Origin of the Term "Blue-Collar":
The term "blue-collar" first appeared in the 1920s in reference to trade workers. The phrase comes from the image of tradesmen wearing blue denim or canvas shirts as part of their uniform. The idea is that the dark blue color would conceal dirt or grease, helping them appear cleaner.
Blue-Collar vs. White-Collar Workers:
White-collar jobs usually require some sort of formal education with a bachelor's degree in a related field, in contrast to blue-collar jobs, which typically do not. Unlike blue-collar workers, white-collar workers don't do manual labor.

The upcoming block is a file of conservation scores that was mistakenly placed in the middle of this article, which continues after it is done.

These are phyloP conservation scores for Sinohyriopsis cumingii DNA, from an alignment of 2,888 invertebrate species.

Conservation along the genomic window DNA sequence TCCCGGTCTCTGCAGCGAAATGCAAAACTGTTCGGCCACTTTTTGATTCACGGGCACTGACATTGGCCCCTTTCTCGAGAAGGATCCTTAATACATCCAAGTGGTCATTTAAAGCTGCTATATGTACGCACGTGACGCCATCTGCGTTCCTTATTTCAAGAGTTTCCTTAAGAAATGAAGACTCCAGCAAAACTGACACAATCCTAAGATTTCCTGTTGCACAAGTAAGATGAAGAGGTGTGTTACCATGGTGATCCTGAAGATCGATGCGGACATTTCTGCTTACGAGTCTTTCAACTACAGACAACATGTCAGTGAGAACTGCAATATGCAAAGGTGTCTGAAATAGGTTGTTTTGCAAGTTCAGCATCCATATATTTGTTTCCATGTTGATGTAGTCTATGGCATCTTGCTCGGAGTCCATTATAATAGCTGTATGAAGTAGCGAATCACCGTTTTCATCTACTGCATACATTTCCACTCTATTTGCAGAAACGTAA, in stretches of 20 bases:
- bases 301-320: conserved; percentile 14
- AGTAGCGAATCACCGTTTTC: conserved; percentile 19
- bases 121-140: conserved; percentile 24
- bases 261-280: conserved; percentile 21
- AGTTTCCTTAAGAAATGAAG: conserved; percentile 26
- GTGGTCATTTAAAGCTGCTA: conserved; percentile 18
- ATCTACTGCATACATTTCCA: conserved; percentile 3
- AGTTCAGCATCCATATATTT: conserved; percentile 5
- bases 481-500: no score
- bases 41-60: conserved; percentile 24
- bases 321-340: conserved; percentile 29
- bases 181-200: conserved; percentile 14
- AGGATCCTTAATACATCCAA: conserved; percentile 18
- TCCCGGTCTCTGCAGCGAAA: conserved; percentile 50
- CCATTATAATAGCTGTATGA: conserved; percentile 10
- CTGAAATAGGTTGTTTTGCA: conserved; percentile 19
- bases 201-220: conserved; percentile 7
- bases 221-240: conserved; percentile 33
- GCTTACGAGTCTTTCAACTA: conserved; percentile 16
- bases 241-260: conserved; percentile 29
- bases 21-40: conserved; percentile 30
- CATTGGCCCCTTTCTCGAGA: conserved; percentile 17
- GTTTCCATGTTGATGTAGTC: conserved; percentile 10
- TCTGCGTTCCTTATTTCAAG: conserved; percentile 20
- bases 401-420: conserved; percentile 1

The Top 10 Blue-Collar Jobs for 2023:
*Salary data is subject to regular change.
What does the term blue-collar mean?
In the U.S., blue-collar refers to the working class who perform manual labor outside of an office environment.
What education is required for a blue-collar job?
Most blue-collar jobs require no formal education. However, training is required either through apprenticeship programs or via a trade school.
What is the difference between a blue-collar and white-collar worker?
Blue-collar workers perform manual labor outside of an office environment, while white-collar workers are office professionals who perform desk, administrative, and managerial duties.